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Meaningful Monitoring for type 2 diabetes: Introduction

Introduction to meaningful monitoring

Diabetes is a long term condition where the body is unable to properly manage the amount of glucose (sugar) in the blood (blood glucose/sugar levels). As someone with diabetes, everything that you do, eat and drink has an effect on your blood glucose. In the short term, high blood glucose levels can make you feel really low in energy. Over a longer period of time regularly high blood glucose levels can increase your risk of serious complications, things like eye, kidney and foot problems. Because of this it is important for you to keep your blood glucose levels within a healthy range. This is done by balancing what you eat, your activity level and any medication you are prescribed to prevent your blood glucose from getting too high (Hyperglycaemia) or too low (Hypoglycaemia). There are two different ways to measure blood glucose levels:

  • HbA1c Test - This gives an idea of your average blood glucose level over the last 2-3 months, but does not show day to day variations. All people with diabetes should have this test at least once per year as part of their care.
  • Self-monitoring - Some people with type 2 diabetes will have a blood glucose meter they can use to check their glucose levels at home. This can help identify if blood glucose levels drop too low, as well as how blood glucose levels are affected by different factors; including food, drink, activity, illness and medication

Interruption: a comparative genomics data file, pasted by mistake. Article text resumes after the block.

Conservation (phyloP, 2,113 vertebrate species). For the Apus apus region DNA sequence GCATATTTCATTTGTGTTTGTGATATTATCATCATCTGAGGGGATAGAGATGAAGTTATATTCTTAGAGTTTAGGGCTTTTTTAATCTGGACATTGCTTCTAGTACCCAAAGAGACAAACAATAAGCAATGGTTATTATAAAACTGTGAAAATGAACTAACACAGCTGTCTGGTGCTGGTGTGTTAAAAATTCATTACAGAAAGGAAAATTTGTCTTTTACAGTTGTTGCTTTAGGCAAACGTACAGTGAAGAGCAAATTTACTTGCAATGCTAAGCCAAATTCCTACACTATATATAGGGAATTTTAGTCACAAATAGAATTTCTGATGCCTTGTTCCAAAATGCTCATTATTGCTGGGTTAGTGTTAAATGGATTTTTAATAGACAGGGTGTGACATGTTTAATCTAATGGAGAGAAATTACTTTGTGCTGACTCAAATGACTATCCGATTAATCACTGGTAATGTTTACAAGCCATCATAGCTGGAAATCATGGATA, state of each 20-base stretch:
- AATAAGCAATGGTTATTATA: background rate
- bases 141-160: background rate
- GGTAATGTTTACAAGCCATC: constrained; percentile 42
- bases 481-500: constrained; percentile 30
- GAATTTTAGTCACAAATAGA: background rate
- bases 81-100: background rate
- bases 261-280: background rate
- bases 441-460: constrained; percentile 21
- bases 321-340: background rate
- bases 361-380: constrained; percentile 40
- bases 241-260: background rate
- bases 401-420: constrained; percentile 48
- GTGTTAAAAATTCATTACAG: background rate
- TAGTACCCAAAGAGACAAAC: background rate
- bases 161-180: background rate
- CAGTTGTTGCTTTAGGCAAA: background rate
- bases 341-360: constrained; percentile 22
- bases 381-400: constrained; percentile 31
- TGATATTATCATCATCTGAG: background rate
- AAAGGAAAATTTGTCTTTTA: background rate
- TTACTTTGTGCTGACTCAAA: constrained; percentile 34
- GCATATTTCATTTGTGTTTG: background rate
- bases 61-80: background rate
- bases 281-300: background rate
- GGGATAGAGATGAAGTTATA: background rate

If you are self-monitoring, there are a few things that you need to know which will help you monitor appropriately:

  • How to check your blood glucose accurately
  • When, how often to do it and why to monitor your blood glucose levels
  • What to do with the readings you get
  • How to motivate yourself to do it

Before making any changes to your lifestyle or medication, please speak to your healthcare professional to check it is suitable for you.

The content is provided for general information only. It is not intended to amount to advice on which you should rely – you must obtain professional or specialist advice before taking, or refraining from, any action on the basis of the content. Although we make reasonable efforts to ensure that the content is up to date, we make no representations, warranties or guarantees, whether express or implied, that the content is accurate, complete or up-to-date.

Helpful External Resources:

Diabetes UK - https://www.diabetes.org.uk/

JDRF - https://jdrf.org.uk/

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10 February 2021